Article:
Framed Photograph. A hand-colored, original 8" x 10" photograph of a painting by American artist Howard Chandler Christy, dated March 1943, of the famed aviator, Eddie Rickenbacker. INSCRIBED and SIGNED by the subject "To my good friend/ 'Charles Froesch'/ Eddie Rickenbacker." Nicely matted and framed circa 1943 to an overall size of 11" x 14". Charles Froesch was an author who wrote much on aviation, including the book AIRPORT PLANNING, as well as an inventor who held several patents. He had a long-term friendship with Rickenbacker. Fine. Item #020227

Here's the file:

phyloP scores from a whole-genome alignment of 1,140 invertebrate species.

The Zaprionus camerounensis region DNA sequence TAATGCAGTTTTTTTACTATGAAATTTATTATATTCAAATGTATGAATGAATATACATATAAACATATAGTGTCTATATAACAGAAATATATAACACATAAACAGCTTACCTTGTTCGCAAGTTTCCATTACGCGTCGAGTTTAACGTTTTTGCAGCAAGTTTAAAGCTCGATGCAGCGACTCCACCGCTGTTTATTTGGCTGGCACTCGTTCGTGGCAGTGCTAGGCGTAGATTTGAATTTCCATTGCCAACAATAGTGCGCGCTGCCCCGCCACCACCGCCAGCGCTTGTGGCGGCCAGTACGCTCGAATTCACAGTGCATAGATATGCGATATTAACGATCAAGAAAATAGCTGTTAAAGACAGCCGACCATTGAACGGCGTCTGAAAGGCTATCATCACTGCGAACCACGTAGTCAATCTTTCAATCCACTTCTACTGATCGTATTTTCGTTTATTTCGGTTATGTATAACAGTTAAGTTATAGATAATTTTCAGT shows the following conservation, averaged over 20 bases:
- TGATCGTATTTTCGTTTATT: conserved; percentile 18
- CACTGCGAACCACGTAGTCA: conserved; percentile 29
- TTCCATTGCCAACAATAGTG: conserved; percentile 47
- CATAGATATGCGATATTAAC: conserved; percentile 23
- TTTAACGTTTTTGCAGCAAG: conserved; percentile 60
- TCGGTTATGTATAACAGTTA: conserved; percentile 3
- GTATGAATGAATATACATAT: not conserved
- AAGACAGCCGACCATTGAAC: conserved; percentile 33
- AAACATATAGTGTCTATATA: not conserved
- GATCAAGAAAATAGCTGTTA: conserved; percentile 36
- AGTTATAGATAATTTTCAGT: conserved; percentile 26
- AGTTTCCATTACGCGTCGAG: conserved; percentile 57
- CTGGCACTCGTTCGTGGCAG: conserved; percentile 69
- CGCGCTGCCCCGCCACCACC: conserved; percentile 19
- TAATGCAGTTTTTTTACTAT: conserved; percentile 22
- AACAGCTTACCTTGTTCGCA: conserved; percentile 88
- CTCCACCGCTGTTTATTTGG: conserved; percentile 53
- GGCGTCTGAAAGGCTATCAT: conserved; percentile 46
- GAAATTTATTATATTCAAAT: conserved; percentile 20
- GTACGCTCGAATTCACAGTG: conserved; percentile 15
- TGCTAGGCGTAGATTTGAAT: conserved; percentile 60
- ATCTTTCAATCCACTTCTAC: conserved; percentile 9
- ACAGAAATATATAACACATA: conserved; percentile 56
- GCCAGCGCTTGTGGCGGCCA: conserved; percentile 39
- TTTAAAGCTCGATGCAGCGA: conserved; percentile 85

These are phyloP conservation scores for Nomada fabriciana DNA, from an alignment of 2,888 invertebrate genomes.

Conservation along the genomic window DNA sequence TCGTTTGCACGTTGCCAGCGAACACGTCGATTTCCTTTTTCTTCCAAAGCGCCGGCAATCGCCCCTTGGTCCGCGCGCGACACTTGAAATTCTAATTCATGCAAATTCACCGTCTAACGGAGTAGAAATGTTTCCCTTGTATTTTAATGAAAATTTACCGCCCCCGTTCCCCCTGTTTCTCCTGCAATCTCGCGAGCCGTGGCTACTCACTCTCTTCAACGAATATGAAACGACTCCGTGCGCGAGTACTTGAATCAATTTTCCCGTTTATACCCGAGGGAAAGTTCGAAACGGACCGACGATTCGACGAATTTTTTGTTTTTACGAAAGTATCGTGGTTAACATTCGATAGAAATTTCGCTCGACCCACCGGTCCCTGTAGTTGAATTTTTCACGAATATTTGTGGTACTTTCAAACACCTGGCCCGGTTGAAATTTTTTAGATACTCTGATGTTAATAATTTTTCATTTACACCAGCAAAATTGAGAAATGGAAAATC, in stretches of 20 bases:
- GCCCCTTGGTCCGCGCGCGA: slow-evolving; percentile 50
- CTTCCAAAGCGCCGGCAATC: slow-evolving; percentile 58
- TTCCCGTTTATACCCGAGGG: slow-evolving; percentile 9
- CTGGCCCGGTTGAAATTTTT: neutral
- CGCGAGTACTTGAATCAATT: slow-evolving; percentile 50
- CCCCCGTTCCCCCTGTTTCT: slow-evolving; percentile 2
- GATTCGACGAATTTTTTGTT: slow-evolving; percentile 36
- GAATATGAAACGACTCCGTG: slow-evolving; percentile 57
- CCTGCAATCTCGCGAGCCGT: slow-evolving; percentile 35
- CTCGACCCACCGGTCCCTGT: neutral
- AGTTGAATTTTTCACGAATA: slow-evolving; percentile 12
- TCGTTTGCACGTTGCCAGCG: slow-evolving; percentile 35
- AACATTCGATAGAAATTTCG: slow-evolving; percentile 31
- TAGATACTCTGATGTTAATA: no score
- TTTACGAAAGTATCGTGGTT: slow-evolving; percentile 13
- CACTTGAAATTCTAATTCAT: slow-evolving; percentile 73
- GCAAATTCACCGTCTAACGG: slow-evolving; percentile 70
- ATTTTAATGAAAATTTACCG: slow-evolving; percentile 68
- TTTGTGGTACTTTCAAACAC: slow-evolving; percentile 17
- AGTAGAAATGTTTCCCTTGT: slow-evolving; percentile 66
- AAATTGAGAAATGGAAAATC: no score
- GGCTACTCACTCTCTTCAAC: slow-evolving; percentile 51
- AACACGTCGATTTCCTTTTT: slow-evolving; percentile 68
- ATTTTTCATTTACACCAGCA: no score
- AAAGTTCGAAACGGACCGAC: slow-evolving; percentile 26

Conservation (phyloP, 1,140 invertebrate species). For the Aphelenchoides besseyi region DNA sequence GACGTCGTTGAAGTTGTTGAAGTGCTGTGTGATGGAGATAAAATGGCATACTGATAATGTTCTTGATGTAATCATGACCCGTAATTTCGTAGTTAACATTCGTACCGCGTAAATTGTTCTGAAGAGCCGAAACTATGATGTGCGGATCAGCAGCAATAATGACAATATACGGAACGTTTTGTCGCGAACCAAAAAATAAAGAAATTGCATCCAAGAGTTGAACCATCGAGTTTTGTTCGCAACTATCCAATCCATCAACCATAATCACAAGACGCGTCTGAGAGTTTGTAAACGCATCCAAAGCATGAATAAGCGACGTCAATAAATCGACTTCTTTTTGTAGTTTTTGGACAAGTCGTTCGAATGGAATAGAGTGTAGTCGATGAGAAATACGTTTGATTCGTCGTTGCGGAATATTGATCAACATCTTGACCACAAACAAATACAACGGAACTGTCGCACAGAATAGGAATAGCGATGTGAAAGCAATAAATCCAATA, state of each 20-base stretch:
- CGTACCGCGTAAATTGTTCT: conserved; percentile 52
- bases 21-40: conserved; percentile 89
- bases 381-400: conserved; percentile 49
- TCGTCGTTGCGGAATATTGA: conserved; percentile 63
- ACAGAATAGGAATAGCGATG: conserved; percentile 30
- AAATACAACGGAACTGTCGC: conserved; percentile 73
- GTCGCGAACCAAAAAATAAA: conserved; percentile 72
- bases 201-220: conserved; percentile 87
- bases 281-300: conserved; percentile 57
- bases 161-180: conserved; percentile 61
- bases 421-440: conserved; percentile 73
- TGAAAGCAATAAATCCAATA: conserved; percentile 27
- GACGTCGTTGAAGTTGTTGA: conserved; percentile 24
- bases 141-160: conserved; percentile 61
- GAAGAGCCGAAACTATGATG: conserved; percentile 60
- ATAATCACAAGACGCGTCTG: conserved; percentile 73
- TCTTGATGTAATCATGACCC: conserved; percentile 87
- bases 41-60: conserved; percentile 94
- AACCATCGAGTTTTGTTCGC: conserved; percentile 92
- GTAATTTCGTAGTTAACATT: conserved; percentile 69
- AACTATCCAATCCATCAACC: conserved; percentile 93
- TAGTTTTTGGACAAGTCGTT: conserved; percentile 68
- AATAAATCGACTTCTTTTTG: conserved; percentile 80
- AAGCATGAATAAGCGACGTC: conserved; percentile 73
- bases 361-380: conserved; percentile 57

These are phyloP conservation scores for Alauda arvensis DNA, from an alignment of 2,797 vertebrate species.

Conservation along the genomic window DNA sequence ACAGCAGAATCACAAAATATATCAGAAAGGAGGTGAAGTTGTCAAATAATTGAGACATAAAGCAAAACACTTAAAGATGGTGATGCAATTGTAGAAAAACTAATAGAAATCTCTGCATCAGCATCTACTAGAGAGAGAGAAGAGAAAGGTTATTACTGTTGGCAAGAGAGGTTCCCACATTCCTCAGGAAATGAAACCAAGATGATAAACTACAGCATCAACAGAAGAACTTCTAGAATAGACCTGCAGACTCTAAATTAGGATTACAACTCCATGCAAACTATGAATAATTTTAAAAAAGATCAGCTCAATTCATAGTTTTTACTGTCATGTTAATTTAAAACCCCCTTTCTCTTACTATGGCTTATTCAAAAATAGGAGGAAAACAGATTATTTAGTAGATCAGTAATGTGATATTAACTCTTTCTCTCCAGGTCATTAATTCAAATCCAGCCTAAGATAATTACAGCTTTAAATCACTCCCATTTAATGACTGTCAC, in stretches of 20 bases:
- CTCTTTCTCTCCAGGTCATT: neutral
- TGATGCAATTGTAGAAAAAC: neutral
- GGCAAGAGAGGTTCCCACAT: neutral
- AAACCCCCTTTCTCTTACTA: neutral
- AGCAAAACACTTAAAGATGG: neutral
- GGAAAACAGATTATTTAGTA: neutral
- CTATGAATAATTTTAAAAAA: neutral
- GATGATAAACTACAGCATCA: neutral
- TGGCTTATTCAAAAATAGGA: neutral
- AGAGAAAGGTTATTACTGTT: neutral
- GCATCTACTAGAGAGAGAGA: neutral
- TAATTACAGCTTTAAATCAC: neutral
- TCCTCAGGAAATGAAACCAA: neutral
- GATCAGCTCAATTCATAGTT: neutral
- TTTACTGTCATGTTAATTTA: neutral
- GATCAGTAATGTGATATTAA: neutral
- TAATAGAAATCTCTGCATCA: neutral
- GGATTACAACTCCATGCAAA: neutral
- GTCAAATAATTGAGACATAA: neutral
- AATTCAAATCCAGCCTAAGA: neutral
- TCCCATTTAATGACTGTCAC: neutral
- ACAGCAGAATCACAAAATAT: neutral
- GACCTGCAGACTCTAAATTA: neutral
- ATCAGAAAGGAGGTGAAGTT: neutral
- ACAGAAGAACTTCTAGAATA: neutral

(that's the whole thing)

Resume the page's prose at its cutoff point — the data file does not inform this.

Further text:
Medal of Honor-winning aviator Eddie Rickenbacker served as Pershing's staff driver before he became a combat pilot. He first gained fame in the formative years of auto racing as a driver. Before owning and operating the Indianapolis Motor Speedway, he participated in some of the first 500-mile races held there finishing in tenth place in 1914. Rickenbacker flew a total of 300 combat hours, reportedly more than any other U.S. pilot in World War I, and his 26 victories as a pilot constituted an American record that stood until World War II. After the war, he started an unsuccessful automobile company, but his most lasting business endeavor was his lifelong leadership of Eastern Air Lines which Rickenbacker transformed from a small airline to a major international transportation company. In World War II, Rickenbacker was entrusted with a heroic mission for President Roosevelt and the War Department to deliver a secret message to General MacArthur. The mission was ill fated. Captain Eddie's plane went down in the Pacific in enemy waters in November 1942, and the crew was adrift on life rafts and lost at sea for 24 days until rescued. Rickenbacker not merely survived the ordeal but took a leading, heroic role in keeping the crew together. The date of Christy's painting is only 4 months after Rickenbacker's rescue at sea. Christy also painted the famous portrait of Rickenbacker in World War I uniform with an air combat scene in the background.